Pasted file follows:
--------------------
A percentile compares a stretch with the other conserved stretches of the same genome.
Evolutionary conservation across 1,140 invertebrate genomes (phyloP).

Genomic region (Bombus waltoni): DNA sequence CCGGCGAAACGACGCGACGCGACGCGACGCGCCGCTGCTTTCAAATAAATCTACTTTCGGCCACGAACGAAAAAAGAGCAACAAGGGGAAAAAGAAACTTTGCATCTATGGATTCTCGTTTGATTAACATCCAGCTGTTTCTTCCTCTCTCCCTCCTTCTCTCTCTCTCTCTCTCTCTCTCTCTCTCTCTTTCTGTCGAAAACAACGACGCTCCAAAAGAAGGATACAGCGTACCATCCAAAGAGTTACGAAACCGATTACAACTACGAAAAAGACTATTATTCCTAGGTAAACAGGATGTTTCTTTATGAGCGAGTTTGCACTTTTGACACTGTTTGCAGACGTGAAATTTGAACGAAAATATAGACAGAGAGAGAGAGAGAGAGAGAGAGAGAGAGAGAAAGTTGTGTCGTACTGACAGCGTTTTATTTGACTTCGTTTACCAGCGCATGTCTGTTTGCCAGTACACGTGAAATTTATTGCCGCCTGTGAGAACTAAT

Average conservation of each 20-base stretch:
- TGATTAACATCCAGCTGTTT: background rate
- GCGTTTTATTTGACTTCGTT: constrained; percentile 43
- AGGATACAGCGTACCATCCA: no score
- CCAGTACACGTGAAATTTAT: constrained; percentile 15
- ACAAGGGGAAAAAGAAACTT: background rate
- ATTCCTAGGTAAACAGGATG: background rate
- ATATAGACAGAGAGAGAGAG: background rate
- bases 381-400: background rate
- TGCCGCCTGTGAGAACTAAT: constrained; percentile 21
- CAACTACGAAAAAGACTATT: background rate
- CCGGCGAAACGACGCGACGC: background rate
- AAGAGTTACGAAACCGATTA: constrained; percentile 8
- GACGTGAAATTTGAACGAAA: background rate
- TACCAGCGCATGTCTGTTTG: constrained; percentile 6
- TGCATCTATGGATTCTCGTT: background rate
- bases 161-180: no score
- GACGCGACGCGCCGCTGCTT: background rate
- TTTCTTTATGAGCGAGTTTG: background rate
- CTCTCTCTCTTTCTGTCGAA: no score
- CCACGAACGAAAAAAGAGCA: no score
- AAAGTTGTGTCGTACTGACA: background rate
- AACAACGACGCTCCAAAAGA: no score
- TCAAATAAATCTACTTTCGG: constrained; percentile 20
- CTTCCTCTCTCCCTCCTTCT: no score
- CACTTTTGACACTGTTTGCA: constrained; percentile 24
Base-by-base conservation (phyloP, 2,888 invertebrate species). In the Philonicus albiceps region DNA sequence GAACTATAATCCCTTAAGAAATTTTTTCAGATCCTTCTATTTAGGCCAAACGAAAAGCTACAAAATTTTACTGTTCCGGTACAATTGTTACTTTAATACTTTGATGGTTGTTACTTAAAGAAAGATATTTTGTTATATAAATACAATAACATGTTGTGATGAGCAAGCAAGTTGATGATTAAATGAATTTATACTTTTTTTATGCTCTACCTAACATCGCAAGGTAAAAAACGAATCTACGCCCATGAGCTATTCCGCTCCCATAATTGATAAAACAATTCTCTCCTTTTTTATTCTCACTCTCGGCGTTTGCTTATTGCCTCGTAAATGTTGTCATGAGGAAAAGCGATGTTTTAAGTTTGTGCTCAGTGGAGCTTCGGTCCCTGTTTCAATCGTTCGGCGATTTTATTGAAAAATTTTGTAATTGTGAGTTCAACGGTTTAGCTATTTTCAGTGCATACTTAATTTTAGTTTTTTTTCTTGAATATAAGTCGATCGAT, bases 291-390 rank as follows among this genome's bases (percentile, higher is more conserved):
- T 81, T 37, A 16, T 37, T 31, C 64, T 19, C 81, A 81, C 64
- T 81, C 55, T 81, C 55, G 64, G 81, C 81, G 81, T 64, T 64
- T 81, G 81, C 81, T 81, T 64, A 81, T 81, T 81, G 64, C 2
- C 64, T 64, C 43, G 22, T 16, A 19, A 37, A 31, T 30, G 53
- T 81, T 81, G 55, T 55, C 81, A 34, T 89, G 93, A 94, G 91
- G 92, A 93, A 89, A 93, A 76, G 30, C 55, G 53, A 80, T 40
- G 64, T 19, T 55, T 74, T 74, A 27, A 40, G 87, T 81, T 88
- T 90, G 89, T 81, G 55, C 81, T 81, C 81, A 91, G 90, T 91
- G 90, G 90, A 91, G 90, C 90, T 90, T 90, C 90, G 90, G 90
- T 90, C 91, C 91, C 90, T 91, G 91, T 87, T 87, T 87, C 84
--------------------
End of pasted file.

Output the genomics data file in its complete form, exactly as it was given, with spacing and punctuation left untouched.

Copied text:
A percentile compares a stretch with the other conserved stretches of the same genome.
Evolutionary conservation across 1,140 invertebrate genomes (phyloP).

Genomic region (Bombus waltoni): DNA sequence CCGGCGAAACGACGCGACGCGACGCGACGCGCCGCTGCTTTCAAATAAATCTACTTTCGGCCACGAACGAAAAAAGAGCAACAAGGGGAAAAAGAAACTTTGCATCTATGGATTCTCGTTTGATTAACATCCAGCTGTTTCTTCCTCTCTCCCTCCTTCTCTCTCTCTCTCTCTCTCTCTCTCTCTCTCTTTCTGTCGAAAACAACGACGCTCCAAAAGAAGGATACAGCGTACCATCCAAAGAGTTACGAAACCGATTACAACTACGAAAAAGACTATTATTCCTAGGTAAACAGGATGTTTCTTTATGAGCGAGTTTGCACTTTTGACACTGTTTGCAGACGTGAAATTTGAACGAAAATATAGACAGAGAGAGAGAGAGAGAGAGAGAGAGAGAGAGAAAGTTGTGTCGTACTGACAGCGTTTTATTTGACTTCGTTTACCAGCGCATGTCTGTTTGCCAGTACACGTGAAATTTATTGCCGCCTGTGAGAACTAAT

Average conservation of each 20-base stretch:
- TGATTAACATCCAGCTGTTT: background rate
- GCGTTTTATTTGACTTCGTT: constrained; percentile 43
- AGGATACAGCGTACCATCCA: no score
- CCAGTACACGTGAAATTTAT: constrained; percentile 15
- ACAAGGGGAAAAAGAAACTT: background rate
- ATTCCTAGGTAAACAGGATG: background rate
- ATATAGACAGAGAGAGAGAG: background rate
- bases 381-400: background rate
- TGCCGCCTGTGAGAACTAAT: constrained; percentile 21
- CAACTACGAAAAAGACTATT: background rate
- CCGGCGAAACGACGCGACGC: background rate
- AAGAGTTACGAAACCGATTA: constrained; percentile 8
- GACGTGAAATTTGAACGAAA: background rate
- TACCAGCGCATGTCTGTTTG: constrained; percentile 6
- TGCATCTATGGATTCTCGTT: background rate
- bases 161-180: no score
- GACGCGACGCGCCGCTGCTT: background rate
- TTTCTTTATGAGCGAGTTTG: background rate
- CTCTCTCTCTTTCTGTCGAA: no score
- CCACGAACGAAAAAAGAGCA: no score
- AAAGTTGTGTCGTACTGACA: background rate
- AACAACGACGCTCCAAAAGA: no score
- TCAAATAAATCTACTTTCGG: constrained; percentile 20
- CTTCCTCTCTCCCTCCTTCT: no score
- CACTTTTGACACTGTTTGCA: constrained; percentile 24
Base-by-base conservation (phyloP, 2,888 invertebrate species). In the Philonicus albiceps region DNA sequence GAACTATAATCCCTTAAGAAATTTTTTCAGATCCTTCTATTTAGGCCAAACGAAAAGCTACAAAATTTTACTGTTCCGGTACAATTGTTACTTTAATACTTTGATGGTTGTTACTTAAAGAAAGATATTTTGTTATATAAATACAATAACATGTTGTGATGAGCAAGCAAGTTGATGATTAAATGAATTTATACTTTTTTTATGCTCTACCTAACATCGCAAGGTAAAAAACGAATCTACGCCCATGAGCTATTCCGCTCCCATAATTGATAAAACAATTCTCTCCTTTTTTATTCTCACTCTCGGCGTTTGCTTATTGCCTCGTAAATGTTGTCATGAGGAAAAGCGATGTTTTAAGTTTGTGCTCAGTGGAGCTTCGGTCCCTGTTTCAATCGTTCGGCGATTTTATTGAAAAATTTTGTAATTGTGAGTTCAACGGTTTAGCTATTTTCAGTGCATACTTAATTTTAGTTTTTTTTCTTGAATATAAGTCGATCGAT, bases 291-390 rank as follows among this genome's bases (percentile, higher is more conserved):
- T 81, T 37, A 16, T 37, T 31, C 64, T 19, C 81, A 81, C 64
- T 81, C 55, T 81, C 55, G 64, G 81, C 81, G 81, T 64, T 64
- T 81, G 81, C 81, T 81, T 64, A 81, T 81, T 81, G 64, C 2
- C 64, T 64, C 43, G 22, T 16, A 19, A 37, A 31, T 30, G 53
- T 81, T 81, G 55, T 55, C 81, A 34, T 89, G 93, A 94, G 91
- G 92, A 93, A 89, A 93, A 76, G 30, C 55, G 53, A 80, T 40
- G 64, T 19, T 55, T 74, T 74, A 27, A 40, G 87, T 81, T 88
- T 90, G 89, T 81, G 55, C 81, T 81, C 81, A 91, G 90, T 91
- G 90, G 90, A 91, G 90, C 90, T 90, T 90, C 90, G 90, G 90
- T 90, C 91, C 91, C 90, T 91, G 91, T 87, T 87, T 87, C 84